At least two were reported killed and several others injured after a 6.5-magnitude earthquake jolted Leyte and was felt in nearby provinces on Thursday.
The first fatality was a man who died following the collapse of a 10-year-old commercial building when the quake struck at 4:03 p.m., Kananga Mayor Rowena Codilla said in a radio interview.
The Philippine Institute of Volcanology and Seismology said the earthquake–with its epicenter in Jaro–was felt at varying intensities in nearby provinces such as Cebu, Negros Occidental, Bohol and Northern Samar.
The quake hit at a depth of around six kilometers (four miles), the United States Geological Survey said.
There was no immediate warning of a tsunami, the Pacific Tsunami Warning Center said.
According to Codilla, another woman had been injured in Kananga, although it was unclear if she had been a victim of the collapsed three-storey building that housed a small hotel upstairs and shops on the ground floor.
“At sa ngayon ay nirerescue pa (some of those affected by the strong earthquake),” she said, adding that aftershocks were still being felt.
Kananga Vice Mayor Elmer Codilla said at least five more people were trapped inside the collapsed commercial building near the quake’s epicenter.
“There are still more people inside, maybe more than five. The rescue operation is ongoing,” he added.
Two of those trapped managed to send text messages seeking help, the vice mayor said, noting that six people have been rescued without injuries.
Dominico Petilla, the governor of Leyte province, said rescue personnel, ambulances and heavy equipment have been sent to the mountainous town of about 50,000 people.
Roy Ribo, an official with a farmers’ organization who was visiting Kananga, told AFP the commercial building was heavily damaged and “ready to collapse” when he passed by shortly after the quake.
“I took a quick picture but it was bound to crumble,” said Ribo, who added he immediately fled the area, driving through paved roads that were cracked by the quake.
He said the tremor struck while he was meeting local officials outside a power plant on the outskirts of Kananga.
“It normally emits white smoke but after the quake, it emitted dark smoke,” Ribo added.
Teachers herded panicked grade school students out of the classrooms at the Rizal National High School near the power plant, he said.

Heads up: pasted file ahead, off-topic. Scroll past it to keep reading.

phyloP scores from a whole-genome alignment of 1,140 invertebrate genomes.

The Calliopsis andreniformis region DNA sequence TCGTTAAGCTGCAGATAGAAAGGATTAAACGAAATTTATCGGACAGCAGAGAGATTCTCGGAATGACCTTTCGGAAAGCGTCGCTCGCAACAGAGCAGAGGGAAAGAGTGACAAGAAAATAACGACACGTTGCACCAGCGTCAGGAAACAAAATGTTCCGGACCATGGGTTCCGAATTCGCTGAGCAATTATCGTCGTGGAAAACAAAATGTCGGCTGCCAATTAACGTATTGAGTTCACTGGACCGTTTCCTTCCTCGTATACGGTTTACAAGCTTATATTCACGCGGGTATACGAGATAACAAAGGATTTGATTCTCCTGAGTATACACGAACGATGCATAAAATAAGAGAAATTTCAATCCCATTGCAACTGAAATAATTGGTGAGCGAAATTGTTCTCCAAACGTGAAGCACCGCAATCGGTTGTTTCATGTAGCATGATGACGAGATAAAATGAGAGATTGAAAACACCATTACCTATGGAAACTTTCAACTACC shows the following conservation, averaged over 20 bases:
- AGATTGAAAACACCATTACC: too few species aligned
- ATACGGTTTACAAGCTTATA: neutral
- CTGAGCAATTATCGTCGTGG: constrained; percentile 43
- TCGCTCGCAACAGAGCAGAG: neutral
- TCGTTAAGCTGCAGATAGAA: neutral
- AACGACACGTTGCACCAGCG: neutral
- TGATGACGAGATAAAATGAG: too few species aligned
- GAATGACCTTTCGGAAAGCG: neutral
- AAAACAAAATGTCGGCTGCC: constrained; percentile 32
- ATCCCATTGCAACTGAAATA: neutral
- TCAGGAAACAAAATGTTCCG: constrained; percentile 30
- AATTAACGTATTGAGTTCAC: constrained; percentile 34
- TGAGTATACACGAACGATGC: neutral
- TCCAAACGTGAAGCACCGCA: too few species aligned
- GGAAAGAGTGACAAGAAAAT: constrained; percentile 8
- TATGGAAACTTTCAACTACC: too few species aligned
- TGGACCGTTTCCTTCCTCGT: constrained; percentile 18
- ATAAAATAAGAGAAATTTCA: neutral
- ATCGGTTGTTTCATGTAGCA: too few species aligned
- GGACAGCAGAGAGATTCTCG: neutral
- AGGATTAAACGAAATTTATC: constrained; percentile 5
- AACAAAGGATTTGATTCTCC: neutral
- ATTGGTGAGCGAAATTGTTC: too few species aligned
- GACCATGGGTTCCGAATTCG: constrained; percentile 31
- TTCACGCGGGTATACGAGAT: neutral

“Many children were hysterical. They were frantic, crying,” he added.
Another dead in Ormoc
The second fatality was recorded in Ormoc, Leyte’s other main city.
Mayor Richard Gomez said in a television interview that one 18-year-old woman was found dead under the rubble after her house was destroyed by a landslide caused by the earthquake.
“We were able to save her 5-month-old baby,” he said.
He said more than 100 had to be rushed to the hospital, but some have already been discharged.
Tacloban Mayor Cristina Romualdez Gonzales said so far, there were no reports of fatalities in the city, which was the hardest-hit by Super Typhoon Haiyan in November 2013.
Huge tsunami-like waves smashed the city then and nearby areas, leaving 7,350 people dead or missing.
Gonzales said there were also no reports so far about collapsed buildings.
Both Ormoc and Tacloban were without power, along with large sections of Leyte island.
Senator Richard Gordon, also the Philippine Red Cross chair, said there was no electricity in Pastrana, while there was a “total blackout” in San Vicente.
“Back to normal” in Cebu
In nearby Cebu province, Vice Governor Agnes Magpale said that everything was “back to normal.”
Gordon said a woman in the province, in Mandaue in particular, had sustained minor injuries.
Malacanang later in the day issued a statement calling for calm and asking the public to “remain alert” for aftershocks.
The Palace also gave the assurance those who needed it would be given “immediate assistance.”
In February, a 6.5-magnitude quake killed eight people and left more than 250 injured outside the southern city of Surigao.
The following month a 5.9-magnitude tremor killed one person there in March.
Before the Surigao quakes, the last fatal earthquake to hit the country was a 7.1-magnitude tremor that left more than 220 people dead and destroyed historic structures when it struck the central islands in October 2013.
The Philippines lies on the so-called Ring of Fire, a vast Pacific Ocean region where many quakes and volcanic eruptions occur. (Eagle News Service, Agence France Presse)